Do you ever stop and think about the soil under your feet? You would be in the majority if you said no, but if you only knew of the secret lives going on in that soil you would be fascinated!
Our soils are teeming with life, and that life is microscopic. With the right tools though, you can literally see what is in your soil. Our recent workshop series provided a training opportunity on how to use Microscopes to see what is in the soil.
Ellen Walker and Bonnie Dunlop of Earthwhile Australia (see this month’s People of NRM article) delivered two training workshops covering the foundations of Soil Microbiology and Microscopy, one in Geraldton and the other in Dalwallinu.
Staff and committee members of local landcare groups, grower groups and farm improvement groups were invited to send participants to the course. All participants were provided with a Brightfield Microscope to use for the day (and a few super keen participants brought their own). These allow the high level of magnification needed to view soil microorganisms and importantly they allow you to see transparent organisms (which most soil microorganisms are).
There are several adjustable parts on the microscope, and Ellen and Bonnie covered all the tips for setting up and adjusting each part to give the clearest imaging, and how to correctly handle the Microscope to avoid damaging it. All participants were shown how to prepare a soil sample in order to prepare a slide for viewing that soil sample, then given the opportunity to make up their own slides. Initial samples came from Ellen’s own compost pile, which was guaranteed to contain the four main types of living organisms (bacteria, fungi, protozoa and nematodes). Once everyone was comfortable that they could correctly identify these different organisms, participants were given the opportunity to prepare slides using their own samples brought in from their farms, vegie patches and compost heaps.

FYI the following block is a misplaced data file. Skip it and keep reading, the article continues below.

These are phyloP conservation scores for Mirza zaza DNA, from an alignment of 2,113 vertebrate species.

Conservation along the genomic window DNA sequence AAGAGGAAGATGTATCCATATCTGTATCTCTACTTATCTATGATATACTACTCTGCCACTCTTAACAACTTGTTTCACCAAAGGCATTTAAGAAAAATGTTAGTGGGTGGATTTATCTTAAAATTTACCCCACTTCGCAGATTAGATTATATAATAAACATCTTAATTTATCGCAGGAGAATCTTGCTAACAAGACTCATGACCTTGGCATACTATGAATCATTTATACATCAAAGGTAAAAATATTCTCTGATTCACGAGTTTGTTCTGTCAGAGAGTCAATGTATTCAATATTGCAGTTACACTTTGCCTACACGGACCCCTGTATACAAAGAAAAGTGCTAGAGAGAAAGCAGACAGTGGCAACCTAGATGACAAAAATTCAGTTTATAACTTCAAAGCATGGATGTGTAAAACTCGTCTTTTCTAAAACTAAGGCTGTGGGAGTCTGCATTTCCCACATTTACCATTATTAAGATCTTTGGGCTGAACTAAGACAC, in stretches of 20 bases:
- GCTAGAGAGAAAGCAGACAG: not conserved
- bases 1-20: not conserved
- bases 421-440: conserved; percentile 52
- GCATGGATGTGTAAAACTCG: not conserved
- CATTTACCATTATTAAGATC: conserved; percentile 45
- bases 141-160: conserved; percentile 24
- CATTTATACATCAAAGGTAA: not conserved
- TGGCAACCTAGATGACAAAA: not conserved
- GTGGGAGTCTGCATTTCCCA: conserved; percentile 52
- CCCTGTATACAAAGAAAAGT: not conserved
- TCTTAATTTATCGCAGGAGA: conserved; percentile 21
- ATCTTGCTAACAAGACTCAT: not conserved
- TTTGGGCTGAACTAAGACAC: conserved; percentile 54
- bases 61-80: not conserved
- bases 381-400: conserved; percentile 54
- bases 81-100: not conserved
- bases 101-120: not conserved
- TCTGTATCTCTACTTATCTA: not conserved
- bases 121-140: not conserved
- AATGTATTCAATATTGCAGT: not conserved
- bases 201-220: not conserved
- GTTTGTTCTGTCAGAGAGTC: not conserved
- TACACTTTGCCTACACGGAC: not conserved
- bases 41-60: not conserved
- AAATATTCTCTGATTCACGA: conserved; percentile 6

As well as learning the skills for correctly using the microscopes, the workshop covered some basic principles of soil biology, soil food webs and why soil health is such a crucial aspect of sustainable farming. Soil microorganisms perform several functions and processes that are vital to soil health. They improve soil structure through producing micro and macro-aggregates and physical tunnelling action. They enhance moisture retention through firstly improving the soil structure and secondly the actual organisms themselves contain water plus are coated in physical slimes and films. They cycle nutrients and in doing so make them more available to plants, and they can increase plant health by increasing their resistance to pest and disease attack in several ways. If you would like to know more we explored this in greater detail in a previous NACC Notes article linked here.
Having established that these microrganisms play a vital role in soil and plant health, it stands to reason that as a land manager, it would be worth knowing what is present (or perhaps more interestingly what is absent) in your soils. It is interesting to note that some plants prefer bacterially dominated soils (generally annual plant systems), while others (generally more perennial systems) prefer fungally dominated soils. Understanding what is really going on in your soil, and what you are aiming to achieve, can also help to inform management practices.
Ellen and Bonnie managed to squeeze in two separate school visits during their Midwest tour, and provide talks to Wandina Primary Students (year 5) and also students at Morawa Agricultural College. We were impressed with the questions the Year 5’s had for the Earthwhile Team. The Morawa Ag students were interested in seeing their own soils under the microscope, and were quite surprised at some of the new information they learnt during their lesson.
For more information, please contact our Regional Agriculture Landcare Facilitators: Annabelle (E) firstname.lastname@example.org or (P) 0448 986 879 or Lizzie (E) email@example.com or (P) 0447 361 335.